The TSA has issued an official statement making it known that they don't even care that we've done this, as the now-pointless locks affect theft prevention, not airline safety.
[!] Important: These keys have not been widely-tested, though we do have reports that many do work from at least one source. 006 May never work, as we're not sure of the depth of the "dimples," and also consumer-grade 3D printers may not be up to such finely-detailed tasks.
- Special thanks to @darksim905 and @irongeek_adc and some anonymous others who all sent us images and information surrounding these keys. Also, @j0hnnyXm4s for his key size ratios and issue management / advice.
Safe Skies manufactures TSA-approved locks under their own standard, competing with Travel Sentry, and has even sued Travel Sentry for patent infringement. They have a much smaller market share than Travel Sentry. These locks can be identified by noting the words "Safe Skies" next to the keyway, in a similar location as the Travel Sentry "TSA00N" notations. All available information indicates only one override/master key exists for their entire system. Armed with this knowledge and a large hammer (no, really), @darksim905 and Nite0wl reverse-engineered the master key bitting, and created 3D files suitable for printing. They presented their findings along with @j0hnnyXm4s at the 11th Hackers of Planet Earth conference in New York City, in July of 2016.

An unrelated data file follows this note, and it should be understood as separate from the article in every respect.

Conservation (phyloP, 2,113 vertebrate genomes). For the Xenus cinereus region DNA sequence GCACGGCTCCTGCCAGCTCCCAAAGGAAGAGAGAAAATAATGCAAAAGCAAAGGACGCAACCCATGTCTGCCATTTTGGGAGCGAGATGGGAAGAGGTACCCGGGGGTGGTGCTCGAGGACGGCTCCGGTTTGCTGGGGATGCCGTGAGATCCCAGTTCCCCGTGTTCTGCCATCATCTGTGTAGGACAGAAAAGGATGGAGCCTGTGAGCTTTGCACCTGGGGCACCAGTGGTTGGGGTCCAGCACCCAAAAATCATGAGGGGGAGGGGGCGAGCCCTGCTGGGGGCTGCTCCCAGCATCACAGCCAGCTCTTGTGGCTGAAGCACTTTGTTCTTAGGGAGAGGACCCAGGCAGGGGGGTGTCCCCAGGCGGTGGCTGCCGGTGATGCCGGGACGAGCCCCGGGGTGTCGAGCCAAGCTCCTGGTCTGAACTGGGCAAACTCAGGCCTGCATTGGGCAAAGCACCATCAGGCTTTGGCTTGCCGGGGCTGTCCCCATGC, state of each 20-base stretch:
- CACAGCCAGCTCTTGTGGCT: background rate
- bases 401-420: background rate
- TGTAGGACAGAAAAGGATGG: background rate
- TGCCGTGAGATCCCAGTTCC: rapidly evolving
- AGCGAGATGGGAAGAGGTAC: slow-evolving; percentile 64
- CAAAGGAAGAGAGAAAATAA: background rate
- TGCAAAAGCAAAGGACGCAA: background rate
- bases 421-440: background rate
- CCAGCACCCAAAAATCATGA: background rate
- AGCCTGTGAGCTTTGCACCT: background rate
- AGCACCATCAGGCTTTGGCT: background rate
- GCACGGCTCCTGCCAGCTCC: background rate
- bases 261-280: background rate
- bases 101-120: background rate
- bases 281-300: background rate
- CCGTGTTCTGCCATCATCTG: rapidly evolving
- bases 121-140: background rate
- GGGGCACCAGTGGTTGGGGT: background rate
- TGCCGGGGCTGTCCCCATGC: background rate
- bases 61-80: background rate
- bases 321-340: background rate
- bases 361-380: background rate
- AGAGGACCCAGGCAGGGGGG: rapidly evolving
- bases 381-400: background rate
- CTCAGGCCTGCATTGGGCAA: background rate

If you print a key and it doesn't work:
First, use a caliper or other highly-accurate device to make sure the key you printed is accurate to the model. Humidity, expansion & ambient room temperature can have serious effects on print size accuracy.
If it IS accurate, open an issue on the github, specify the problem file, and what problems exist (i.e. "Too wide for the keyway," "Too tall for the keyway," etc.).
Upload a picture of your lock's keyway.
If you have the original keys for the lock, provide a measurement of the key from shoulder to tip, total height of the shoulders, and width. (i.e. X, Y & Z axes of the blade). Some keys only have one shoulder.
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